• Sarrah: that is a whole lot of books. I’ve read very few of them; the only one I’ve read in full is Pema Chodron’s When Things Fall Apart (I return to her frequently.) I’ve also read bits of The Republic, a number of poems by Robinson, and I have that book of patterns by Budd around somewhere. I think I have that Norton Anthology in my office at school. I also always have a million books on the go at once – we bought ourselves an extra-large two-tier coffee table for that very reason!

      • Siobhan, that’s neat that you have read and/or own a lot of the things I’m reading! I love the idea of an extra-large two-tier coffee table. I’m contemplating replacing my couchside coffeetable with a small bookshelf just for my at-hand books. I’m not sure my husband will like the idea…I’ll just have to get a nice, antique-y shelf that he will like. :)

  1. I love it! I’m in! I do the same thing on Mondays actually. I call it “The Reading Life”. My friends, colleagues, some fellow slicers and I really get into it; more so off the blog-sphere but the post is usually the catalyst for the discussions and recommendations that follow.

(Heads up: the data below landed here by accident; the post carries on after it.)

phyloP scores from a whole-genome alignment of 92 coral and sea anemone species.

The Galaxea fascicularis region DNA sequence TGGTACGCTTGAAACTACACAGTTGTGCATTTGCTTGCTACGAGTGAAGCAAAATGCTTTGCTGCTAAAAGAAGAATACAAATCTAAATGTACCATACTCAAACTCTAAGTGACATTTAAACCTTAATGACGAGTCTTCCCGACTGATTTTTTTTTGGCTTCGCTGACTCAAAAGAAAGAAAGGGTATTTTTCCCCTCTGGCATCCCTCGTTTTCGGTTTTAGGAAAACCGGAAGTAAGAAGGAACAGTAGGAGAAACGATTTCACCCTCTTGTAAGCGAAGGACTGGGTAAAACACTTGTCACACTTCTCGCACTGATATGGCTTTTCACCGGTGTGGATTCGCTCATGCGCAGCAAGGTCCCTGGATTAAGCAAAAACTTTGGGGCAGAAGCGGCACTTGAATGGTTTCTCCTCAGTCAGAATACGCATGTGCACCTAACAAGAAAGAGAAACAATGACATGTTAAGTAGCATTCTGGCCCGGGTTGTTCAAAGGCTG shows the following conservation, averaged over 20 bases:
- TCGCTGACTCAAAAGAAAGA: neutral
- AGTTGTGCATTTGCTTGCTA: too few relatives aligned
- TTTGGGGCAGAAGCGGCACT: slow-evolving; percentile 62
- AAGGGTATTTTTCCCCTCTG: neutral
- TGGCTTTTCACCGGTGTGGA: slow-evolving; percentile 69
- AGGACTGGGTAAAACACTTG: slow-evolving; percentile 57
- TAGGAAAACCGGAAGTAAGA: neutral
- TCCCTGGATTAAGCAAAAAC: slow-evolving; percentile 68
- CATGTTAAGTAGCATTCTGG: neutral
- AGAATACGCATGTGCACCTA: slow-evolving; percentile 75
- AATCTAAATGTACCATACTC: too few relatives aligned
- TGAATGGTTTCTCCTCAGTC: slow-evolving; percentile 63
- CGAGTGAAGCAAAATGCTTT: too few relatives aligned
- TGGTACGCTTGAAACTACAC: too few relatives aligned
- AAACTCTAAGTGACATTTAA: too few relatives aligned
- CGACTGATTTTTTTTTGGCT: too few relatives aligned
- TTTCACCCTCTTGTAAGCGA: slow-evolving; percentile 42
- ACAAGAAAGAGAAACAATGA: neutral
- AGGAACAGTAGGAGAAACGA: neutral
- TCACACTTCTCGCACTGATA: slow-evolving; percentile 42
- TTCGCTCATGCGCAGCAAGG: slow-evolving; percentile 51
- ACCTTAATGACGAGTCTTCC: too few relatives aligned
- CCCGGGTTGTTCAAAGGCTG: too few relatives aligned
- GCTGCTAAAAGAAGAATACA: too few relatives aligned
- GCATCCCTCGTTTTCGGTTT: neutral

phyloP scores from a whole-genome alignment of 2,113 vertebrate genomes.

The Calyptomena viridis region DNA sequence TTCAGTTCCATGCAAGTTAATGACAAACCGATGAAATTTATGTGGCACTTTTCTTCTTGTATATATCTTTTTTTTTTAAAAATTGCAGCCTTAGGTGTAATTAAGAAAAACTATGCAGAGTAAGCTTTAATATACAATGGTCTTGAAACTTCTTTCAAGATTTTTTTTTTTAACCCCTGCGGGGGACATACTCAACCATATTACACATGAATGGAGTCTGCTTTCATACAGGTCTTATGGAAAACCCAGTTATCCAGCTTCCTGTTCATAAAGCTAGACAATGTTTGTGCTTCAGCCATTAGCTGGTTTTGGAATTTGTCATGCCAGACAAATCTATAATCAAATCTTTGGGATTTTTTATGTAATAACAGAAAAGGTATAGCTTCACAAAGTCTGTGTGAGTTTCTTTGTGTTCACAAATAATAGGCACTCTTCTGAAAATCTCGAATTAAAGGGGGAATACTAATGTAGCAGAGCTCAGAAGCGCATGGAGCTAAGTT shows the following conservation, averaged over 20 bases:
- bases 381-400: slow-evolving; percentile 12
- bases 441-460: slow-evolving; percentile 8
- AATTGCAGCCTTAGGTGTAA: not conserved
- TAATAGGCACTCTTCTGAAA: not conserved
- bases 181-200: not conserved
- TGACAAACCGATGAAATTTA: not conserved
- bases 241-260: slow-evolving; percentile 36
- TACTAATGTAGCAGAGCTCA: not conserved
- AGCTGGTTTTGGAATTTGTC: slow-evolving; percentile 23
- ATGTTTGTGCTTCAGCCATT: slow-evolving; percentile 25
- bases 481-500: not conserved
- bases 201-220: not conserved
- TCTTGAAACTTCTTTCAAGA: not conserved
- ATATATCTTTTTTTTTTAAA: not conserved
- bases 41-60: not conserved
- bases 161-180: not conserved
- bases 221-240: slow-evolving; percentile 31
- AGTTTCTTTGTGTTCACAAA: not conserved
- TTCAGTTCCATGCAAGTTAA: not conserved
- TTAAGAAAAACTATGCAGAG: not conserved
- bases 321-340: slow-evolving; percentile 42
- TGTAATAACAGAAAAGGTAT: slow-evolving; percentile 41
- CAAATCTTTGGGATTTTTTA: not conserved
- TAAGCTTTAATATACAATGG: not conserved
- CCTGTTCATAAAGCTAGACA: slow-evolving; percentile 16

Sometimes when I’m reading a meatier book, I don’t write exactly about what’s happening that book but I much branch off into a theme or just play on words.

    I’m reading Life After Life by Kate Atkinson right now. It’s a meaty one for sure. Here’s my post about it. The last two that followed were plays off of it but not really centered around it.
    http://butlerbin2013.wordpress.com/2014/05/12/reading-life-or-death/